Following last week's annual conference in which it vowed to press on with indigenization, ZANU-PF has upped the ante by rejecting indigenization proposals from Barclays Bank and Standard Chartered
The drive by Zimbabwean President Robert Mugabe and his ZANU-PF party to extract a 51 percent stake in the equity of foreign companies doing business in the country has further divided the long-troubled national unity government in Harare.
The latest flashpoint is ZANU-PF's move on the financial sector.
President Mugabe and a ZANU-PF conference last week said the indigenization program must move ahead. ZANU-PF has upped the ante this week by rejecting indigenization proposals from Britain's Barclays Bank and South Africa's Standard Chartered.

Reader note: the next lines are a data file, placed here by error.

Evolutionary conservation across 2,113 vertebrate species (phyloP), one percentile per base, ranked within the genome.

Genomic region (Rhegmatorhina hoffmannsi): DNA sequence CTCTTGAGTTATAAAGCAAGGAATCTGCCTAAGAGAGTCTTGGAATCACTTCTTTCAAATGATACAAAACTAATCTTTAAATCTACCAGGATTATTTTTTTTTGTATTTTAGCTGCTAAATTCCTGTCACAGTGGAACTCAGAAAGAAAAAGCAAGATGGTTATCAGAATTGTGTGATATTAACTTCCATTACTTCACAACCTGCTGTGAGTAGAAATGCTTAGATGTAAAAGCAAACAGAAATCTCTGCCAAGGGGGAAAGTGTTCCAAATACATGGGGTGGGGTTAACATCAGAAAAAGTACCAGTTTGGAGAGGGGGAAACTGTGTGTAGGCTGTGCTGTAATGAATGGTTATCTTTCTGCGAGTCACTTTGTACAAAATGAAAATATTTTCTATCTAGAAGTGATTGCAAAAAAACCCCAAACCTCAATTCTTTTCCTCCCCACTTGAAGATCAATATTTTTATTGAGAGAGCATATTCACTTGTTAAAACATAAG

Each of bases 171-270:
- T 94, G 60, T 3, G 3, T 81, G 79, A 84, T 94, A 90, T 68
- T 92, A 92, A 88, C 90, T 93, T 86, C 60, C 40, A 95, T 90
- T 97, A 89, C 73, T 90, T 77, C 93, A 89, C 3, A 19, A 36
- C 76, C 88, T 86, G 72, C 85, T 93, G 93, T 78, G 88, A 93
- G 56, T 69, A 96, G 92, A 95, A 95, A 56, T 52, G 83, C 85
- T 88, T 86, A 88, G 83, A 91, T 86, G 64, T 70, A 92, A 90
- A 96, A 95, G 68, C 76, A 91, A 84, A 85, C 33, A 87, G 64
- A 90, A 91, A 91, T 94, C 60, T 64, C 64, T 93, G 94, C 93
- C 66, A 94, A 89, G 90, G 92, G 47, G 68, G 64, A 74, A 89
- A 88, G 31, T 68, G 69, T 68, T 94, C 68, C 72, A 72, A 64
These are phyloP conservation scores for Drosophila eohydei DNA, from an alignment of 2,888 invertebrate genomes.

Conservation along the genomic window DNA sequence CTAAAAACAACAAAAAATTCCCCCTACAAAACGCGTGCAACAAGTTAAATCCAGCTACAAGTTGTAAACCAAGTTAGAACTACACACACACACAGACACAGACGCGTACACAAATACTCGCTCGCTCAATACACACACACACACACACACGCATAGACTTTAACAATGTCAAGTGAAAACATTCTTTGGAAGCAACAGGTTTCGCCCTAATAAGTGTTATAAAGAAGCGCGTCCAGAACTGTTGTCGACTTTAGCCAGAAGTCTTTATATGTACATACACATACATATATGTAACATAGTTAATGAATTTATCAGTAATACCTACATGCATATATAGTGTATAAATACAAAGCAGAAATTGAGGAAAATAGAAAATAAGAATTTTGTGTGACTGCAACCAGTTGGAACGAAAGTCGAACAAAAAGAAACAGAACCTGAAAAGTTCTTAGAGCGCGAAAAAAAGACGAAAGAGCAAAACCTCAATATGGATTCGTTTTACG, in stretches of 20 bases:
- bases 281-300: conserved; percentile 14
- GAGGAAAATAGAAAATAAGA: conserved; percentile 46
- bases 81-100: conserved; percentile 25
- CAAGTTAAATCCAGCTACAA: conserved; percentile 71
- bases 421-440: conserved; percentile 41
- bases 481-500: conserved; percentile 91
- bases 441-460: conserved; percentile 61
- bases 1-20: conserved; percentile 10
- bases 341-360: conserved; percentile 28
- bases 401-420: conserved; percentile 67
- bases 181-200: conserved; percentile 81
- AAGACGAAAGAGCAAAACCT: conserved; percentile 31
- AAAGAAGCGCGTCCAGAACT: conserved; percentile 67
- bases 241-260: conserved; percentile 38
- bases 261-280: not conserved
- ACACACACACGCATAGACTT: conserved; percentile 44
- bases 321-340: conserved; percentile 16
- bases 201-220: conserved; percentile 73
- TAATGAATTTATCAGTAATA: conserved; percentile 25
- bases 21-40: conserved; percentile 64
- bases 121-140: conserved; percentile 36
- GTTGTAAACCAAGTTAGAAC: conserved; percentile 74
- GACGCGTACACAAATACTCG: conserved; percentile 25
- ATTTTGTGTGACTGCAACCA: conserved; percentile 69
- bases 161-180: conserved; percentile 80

Prime Minister Morgan Tsvangirai recently said the indigenization policy would not help create jobs, instead drivintg investors away. His Movement for Democratic Change says ZANU-PF cannot treat its party resolutions as a mandate for the unity government.
The MDC notes that there has been no Cabinet discussion of bank indigenization.
Finance Minister Tendai Biti told VOA reporter Blessing Zulu that some are interested in looting instead of economic revival, vowing to challenge Indigenization Minister Saviour Kasukuwere, the main driving force - other than Mr. Mugabe - of the program.
Kasukuwere said there is no going back and banks must follow the law of the land